The picture below was printed and published by Photo Precision, St Albans, photographed by Aerofilms Ltd., London, and was taken on 17th April 1949.  It is postmarked 20th August but the remainder of the postmark is missing; the stamp is that of HM Queen Elizabeth II and cost 2½d.  But as we know, when the card was posted and when it was produced can be two very different things.  This one was from ‘Deb’ to someone in Surrey assuring them she was having a good time.

The small building in front of the hotel is a café.  Behind the hotel is a row of lock-up garages.  This picture also shows Conifers, with the round turrets, facing onto Seal Road and what is now a much-altered Tenchley Manor Care Home.

As the only sea-front hotel in Selsey, The Marine Hotel was much photographed and I would like to share some of my images with you.

The earliest picture I have is published by E Gardner and postmarked 1903, from Daddy to Muriel in South Lambeth, telling her that he ‘had a very slow journey, did not get here till 9 o’clock.’  From this you can see the large expanse of grass in front of hotel and the cliff onto the beach.

This coloured one is unusual due to the ‘Birthday Wishes’ and is postmarked 12th September 1907.  It is one of The Wrench series.  It’s Bessie Stewart’s birthday and Charlie and May are sending her birthday greetings.  Even in this short space of time, some more buildings have appeared.

The following one is also 1907 but there is much more going on.  The tent is typical of its era – no motor homes with electricity, running water and awnings to increase the available space in those days.   The middle girl of three in the centre of the picture appears to have some material draped over her arm.  Towel?  Swimsuit? Cardigan?  I’m also in a quandary as to the purpose of the hut on wheels.  My initial thought was bathing machine but the access to the beach from here was down a quite significant cliff and, surely, no respectable girl would be seen hoofing across all that grass to get to the sea in her bathing costume.   Having consulted Sylvia Endacott, the well-known Bognor Historian, we have come to the conclusion that it was a shepherd’s hut which has morphed into a changing room.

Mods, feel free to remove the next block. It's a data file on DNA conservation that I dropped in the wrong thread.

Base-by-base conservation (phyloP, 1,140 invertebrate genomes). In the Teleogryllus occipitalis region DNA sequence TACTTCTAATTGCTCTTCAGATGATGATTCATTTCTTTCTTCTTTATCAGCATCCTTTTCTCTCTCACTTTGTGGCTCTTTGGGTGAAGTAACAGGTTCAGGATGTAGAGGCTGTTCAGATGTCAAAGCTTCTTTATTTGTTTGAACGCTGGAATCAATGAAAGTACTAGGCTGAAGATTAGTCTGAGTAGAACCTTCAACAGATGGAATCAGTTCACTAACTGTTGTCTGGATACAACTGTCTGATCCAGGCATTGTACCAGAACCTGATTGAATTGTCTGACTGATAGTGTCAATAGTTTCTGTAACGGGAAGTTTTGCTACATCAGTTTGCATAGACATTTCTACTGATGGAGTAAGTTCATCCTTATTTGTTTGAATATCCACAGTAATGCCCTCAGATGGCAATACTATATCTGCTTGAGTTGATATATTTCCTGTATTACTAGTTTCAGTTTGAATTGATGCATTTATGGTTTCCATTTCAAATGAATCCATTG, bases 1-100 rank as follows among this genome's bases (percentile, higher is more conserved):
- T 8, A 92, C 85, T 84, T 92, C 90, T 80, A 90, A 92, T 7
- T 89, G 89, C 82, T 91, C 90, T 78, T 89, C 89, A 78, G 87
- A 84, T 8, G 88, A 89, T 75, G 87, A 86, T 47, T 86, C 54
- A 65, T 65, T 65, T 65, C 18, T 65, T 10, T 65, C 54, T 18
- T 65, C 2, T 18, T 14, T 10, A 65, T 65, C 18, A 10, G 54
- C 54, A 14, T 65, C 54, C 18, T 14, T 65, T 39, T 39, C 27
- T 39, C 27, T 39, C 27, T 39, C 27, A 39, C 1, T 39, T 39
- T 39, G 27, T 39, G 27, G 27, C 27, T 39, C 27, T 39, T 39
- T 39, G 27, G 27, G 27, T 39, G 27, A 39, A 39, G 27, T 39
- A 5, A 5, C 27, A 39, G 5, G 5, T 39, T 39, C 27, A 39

Whatever the answer to this question is – Mother sent Beatie ‘Happy New Year’ greetings.

Exactly when the Marine Hotel was built is open to conjecture.  It was constructed at the end of New Road (aka Hillfield Road), on the left hand side, with wonderful views of the open sea. 

The earliest record I have found is in The Chichester and West Sussex Recorder of 22nd August 1900 when it reports a fire ‘which broke out on the bathing ranche at the corner of New Road’.  The full article is recorded in Putty Medals and Heroes, the History of the Selsey Fire Brigade.  From this report we see that ‘One soul alone remained with sleepless eyelids, that was Frank the barman of the new Marine Hotel’.   This report also states that ‘A good deal of abuse was at first hurled at the stove in Fisher’s bathing hut.  At one time there was even talk of arresting its charred remains on suspicion’.  Is this the precedence on which the ‘bathing hut’ in the picture is based?

The Hotel appears on a map of 1901and, at this time, Daisy A Jennings was a Servant (Barman) and Hester G Wren was a visitor.

In 1908, the West Sussex Gazette reported that the licence of the Marine Hotel had been transferred from Mr J B Beattie to Mr H A Cappelli and that a spacious saloon bar was being built.

The Marine Hotel seems to have been run largely by women.  In 1911 Alice Castle was the Hotel Manageress, Mary Maud Bailey was the Bookkeeper and Caroline Hamelman of Wurtemburg was a chambermaid (and a widow).   Edward Ernest Searle was the Pantry Waiter.

Also in 1911, the census showed Harry (aka Henry) Rowland Meakin in London with his first wife, Edith, owning 99 and 101 St Georges Road, Hanover Square.  He was a Solicitor and Edith was a Boarding House Proprietress.  It must have been quite an upmarket establishment as they employed a cook, several housemaids, a waiter, a kitchen maid and a porter. There were 30 rooms in a good area of the City.